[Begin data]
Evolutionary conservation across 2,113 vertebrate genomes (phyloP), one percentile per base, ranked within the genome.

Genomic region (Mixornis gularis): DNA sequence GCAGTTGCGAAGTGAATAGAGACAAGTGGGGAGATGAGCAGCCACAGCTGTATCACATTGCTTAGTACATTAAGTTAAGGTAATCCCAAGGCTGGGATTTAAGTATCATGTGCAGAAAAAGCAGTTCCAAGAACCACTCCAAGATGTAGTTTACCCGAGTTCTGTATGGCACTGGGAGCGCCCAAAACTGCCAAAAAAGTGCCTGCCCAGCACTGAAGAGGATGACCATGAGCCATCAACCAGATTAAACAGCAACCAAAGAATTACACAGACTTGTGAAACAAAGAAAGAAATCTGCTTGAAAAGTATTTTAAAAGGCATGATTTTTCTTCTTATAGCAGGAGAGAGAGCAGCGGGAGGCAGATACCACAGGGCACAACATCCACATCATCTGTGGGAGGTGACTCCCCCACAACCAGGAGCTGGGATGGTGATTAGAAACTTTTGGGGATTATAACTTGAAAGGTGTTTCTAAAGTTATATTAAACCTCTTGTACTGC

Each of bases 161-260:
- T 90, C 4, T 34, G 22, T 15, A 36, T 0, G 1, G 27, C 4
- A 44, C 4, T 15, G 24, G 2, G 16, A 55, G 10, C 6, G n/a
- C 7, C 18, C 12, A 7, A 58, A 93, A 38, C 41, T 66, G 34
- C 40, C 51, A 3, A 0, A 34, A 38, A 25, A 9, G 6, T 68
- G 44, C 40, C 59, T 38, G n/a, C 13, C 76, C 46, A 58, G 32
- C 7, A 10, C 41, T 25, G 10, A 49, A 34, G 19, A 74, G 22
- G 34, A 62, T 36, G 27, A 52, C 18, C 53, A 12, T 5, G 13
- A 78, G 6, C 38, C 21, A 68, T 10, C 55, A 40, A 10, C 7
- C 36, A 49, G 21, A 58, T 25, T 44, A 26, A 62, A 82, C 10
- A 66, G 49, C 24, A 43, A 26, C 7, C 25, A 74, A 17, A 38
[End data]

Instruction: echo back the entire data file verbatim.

Evolutionary conservation across 2,113 vertebrate genomes (phyloP), one percentile per base, ranked within the genome.

Genomic region (Mixornis gularis): DNA sequence GCAGTTGCGAAGTGAATAGAGACAAGTGGGGAGATGAGCAGCCACAGCTGTATCACATTGCTTAGTACATTAAGTTAAGGTAATCCCAAGGCTGGGATTTAAGTATCATGTGCAGAAAAAGCAGTTCCAAGAACCACTCCAAGATGTAGTTTACCCGAGTTCTGTATGGCACTGGGAGCGCCCAAAACTGCCAAAAAAGTGCCTGCCCAGCACTGAAGAGGATGACCATGAGCCATCAACCAGATTAAACAGCAACCAAAGAATTACACAGACTTGTGAAACAAAGAAAGAAATCTGCTTGAAAAGTATTTTAAAAGGCATGATTTTTCTTCTTATAGCAGGAGAGAGAGCAGCGGGAGGCAGATACCACAGGGCACAACATCCACATCATCTGTGGGAGGTGACTCCCCCACAACCAGGAGCTGGGATGGTGATTAGAAACTTTTGGGGATTATAACTTGAAAGGTGTTTCTAAAGTTATATTAAACCTCTTGTACTGC

Each of bases 161-260:
- T 90, C 4, T 34, G 22, T 15, A 36, T 0, G 1, G 27, C 4
- A 44, C 4, T 15, G 24, G 2, G 16, A 55, G 10, C 6, G n/a
- C 7, C 18, C 12, A 7, A 58, A 93, A 38, C 41, T 66, G 34
- C 40, C 51, A 3, A 0, A 34, A 38, A 25, A 9, G 6, T 68
- G 44, C 40, C 59, T 38, G n/a, C 13, C 76, C 46, A 58, G 32
- C 7, A 10, C 41, T 25, G 10, A 49, A 34, G 19, A 74, G 22
- G 34, A 62, T 36, G 27, A 52, C 18, C 53, A 12, T 5, G 13
- A 78, G 6, C 38, C 21, A 68, T 10, C 55, A 40, A 10, C 7
- C 36, A 49, G 21, A 58, T 25, T 44, A 26, A 62, A 82, C 10
- A 66, G 49, C 24, A 43, A 26, C 7, C 25, A 74, A 17, A 38